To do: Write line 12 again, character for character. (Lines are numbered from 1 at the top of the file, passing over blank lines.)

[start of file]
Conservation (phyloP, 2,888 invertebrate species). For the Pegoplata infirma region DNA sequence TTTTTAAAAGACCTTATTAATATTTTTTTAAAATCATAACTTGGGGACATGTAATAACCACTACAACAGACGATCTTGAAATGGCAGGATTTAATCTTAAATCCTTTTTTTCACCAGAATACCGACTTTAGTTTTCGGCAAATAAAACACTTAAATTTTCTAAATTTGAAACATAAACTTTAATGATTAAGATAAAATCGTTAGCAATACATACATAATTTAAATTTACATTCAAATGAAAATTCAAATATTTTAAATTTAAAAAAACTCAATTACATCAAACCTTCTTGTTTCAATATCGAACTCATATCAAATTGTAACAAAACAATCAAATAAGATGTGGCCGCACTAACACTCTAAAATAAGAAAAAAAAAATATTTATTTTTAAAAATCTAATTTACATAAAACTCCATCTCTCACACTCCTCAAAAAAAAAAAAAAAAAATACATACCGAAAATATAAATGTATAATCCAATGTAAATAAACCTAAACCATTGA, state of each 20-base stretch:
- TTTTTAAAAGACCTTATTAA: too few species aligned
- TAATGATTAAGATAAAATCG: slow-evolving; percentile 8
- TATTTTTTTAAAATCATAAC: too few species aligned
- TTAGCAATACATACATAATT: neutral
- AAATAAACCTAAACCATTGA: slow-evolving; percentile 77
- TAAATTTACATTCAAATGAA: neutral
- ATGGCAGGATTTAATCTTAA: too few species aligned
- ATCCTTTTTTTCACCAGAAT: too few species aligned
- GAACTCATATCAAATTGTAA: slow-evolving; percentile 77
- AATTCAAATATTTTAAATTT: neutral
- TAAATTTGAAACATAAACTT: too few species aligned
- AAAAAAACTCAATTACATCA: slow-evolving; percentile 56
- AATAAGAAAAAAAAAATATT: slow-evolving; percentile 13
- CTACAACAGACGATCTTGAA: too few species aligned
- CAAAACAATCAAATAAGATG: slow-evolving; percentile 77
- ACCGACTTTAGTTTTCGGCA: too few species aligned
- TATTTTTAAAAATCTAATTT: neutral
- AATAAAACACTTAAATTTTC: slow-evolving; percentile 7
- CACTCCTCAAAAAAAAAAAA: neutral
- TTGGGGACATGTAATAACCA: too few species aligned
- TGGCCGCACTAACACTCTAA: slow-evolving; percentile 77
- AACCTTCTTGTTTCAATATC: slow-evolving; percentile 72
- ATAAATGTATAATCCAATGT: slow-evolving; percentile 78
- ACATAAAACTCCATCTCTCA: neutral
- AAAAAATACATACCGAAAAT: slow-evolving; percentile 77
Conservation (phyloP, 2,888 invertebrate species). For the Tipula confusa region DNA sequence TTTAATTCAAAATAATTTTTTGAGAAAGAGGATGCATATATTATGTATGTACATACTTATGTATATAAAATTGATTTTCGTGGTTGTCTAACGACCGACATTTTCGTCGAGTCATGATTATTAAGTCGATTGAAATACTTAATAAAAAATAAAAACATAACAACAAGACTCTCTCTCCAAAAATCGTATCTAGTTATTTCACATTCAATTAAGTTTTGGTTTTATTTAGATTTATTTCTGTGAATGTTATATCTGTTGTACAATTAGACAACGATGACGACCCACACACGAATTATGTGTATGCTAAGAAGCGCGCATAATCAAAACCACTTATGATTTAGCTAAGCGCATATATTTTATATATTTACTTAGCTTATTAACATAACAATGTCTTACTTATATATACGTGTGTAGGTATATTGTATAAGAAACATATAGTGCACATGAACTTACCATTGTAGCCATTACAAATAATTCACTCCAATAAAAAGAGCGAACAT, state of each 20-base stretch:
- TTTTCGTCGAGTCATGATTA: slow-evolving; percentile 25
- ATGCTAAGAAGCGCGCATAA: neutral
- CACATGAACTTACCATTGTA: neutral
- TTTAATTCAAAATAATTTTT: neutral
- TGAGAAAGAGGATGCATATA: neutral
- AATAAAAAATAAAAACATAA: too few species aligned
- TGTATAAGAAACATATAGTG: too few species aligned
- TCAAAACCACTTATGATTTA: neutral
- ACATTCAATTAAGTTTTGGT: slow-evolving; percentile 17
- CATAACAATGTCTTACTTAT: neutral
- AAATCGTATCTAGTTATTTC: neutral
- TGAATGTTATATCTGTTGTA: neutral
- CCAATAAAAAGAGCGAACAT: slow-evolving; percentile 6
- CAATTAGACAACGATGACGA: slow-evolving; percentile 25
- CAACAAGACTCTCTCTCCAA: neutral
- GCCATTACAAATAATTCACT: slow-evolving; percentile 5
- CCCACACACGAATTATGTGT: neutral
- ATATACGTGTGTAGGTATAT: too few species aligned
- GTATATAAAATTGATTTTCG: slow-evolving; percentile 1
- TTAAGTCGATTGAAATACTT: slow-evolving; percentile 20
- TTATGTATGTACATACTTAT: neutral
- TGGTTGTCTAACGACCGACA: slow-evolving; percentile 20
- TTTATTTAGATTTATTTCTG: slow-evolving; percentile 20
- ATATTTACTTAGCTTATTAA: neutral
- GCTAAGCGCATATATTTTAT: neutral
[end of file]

- TAAATTTGAAACATAAACTT: too few species aligned